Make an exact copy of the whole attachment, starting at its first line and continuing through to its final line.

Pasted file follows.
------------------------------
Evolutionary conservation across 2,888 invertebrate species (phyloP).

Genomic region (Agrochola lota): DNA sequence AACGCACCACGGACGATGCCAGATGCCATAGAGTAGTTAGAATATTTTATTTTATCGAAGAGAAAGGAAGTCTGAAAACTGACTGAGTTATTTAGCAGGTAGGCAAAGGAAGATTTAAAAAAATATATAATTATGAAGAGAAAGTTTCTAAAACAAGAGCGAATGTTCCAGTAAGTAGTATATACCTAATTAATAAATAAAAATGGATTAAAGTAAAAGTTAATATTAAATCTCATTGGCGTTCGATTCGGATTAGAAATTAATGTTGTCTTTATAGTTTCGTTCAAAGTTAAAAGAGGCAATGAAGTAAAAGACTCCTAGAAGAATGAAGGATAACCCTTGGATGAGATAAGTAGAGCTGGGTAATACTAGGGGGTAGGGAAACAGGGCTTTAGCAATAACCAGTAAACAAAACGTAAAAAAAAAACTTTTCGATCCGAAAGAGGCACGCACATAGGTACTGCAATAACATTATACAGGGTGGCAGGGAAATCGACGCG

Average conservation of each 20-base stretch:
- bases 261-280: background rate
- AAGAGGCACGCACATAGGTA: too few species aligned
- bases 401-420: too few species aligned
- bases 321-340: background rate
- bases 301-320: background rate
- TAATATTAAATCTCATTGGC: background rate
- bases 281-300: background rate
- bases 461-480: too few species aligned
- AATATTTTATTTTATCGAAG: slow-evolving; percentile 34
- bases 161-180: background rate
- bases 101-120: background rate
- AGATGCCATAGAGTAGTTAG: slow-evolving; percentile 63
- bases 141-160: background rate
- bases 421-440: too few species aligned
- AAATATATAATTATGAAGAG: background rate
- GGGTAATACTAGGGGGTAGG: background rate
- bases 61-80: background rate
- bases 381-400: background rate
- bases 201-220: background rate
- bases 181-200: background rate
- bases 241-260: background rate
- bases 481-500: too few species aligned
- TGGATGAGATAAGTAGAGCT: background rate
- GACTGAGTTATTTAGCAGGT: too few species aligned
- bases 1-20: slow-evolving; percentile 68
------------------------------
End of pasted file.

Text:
Evolutionary conservation across 2,888 invertebrate species (phyloP).

Genomic region (Agrochola lota): DNA sequence AACGCACCACGGACGATGCCAGATGCCATAGAGTAGTTAGAATATTTTATTTTATCGAAGAGAAAGGAAGTCTGAAAACTGACTGAGTTATTTAGCAGGTAGGCAAAGGAAGATTTAAAAAAATATATAATTATGAAGAGAAAGTTTCTAAAACAAGAGCGAATGTTCCAGTAAGTAGTATATACCTAATTAATAAATAAAAATGGATTAAAGTAAAAGTTAATATTAAATCTCATTGGCGTTCGATTCGGATTAGAAATTAATGTTGTCTTTATAGTTTCGTTCAAAGTTAAAAGAGGCAATGAAGTAAAAGACTCCTAGAAGAATGAAGGATAACCCTTGGATGAGATAAGTAGAGCTGGGTAATACTAGGGGGTAGGGAAACAGGGCTTTAGCAATAACCAGTAAACAAAACGTAAAAAAAAAACTTTTCGATCCGAAAGAGGCACGCACATAGGTACTGCAATAACATTATACAGGGTGGCAGGGAAATCGACGCG

Average conservation of each 20-base stretch:
- bases 261-280: background rate
- AAGAGGCACGCACATAGGTA: too few species aligned
- bases 401-420: too few species aligned
- bases 321-340: background rate
- bases 301-320: background rate
- TAATATTAAATCTCATTGGC: background rate
- bases 281-300: background rate
- bases 461-480: too few species aligned
- AATATTTTATTTTATCGAAG: slow-evolving; percentile 34
- bases 161-180: background rate
- bases 101-120: background rate
- AGATGCCATAGAGTAGTTAG: slow-evolving; percentile 63
- bases 141-160: background rate
- bases 421-440: too few species aligned
- AAATATATAATTATGAAGAG: background rate
- GGGTAATACTAGGGGGTAGG: background rate
- bases 61-80: background rate
- bases 381-400: background rate
- bases 201-220: background rate
- bases 181-200: background rate
- bases 241-260: background rate
- bases 481-500: too few species aligned
- TGGATGAGATAAGTAGAGCT: background rate
- GACTGAGTTATTTAGCAGGT: too few species aligned
- bases 1-20: slow-evolving; percentile 68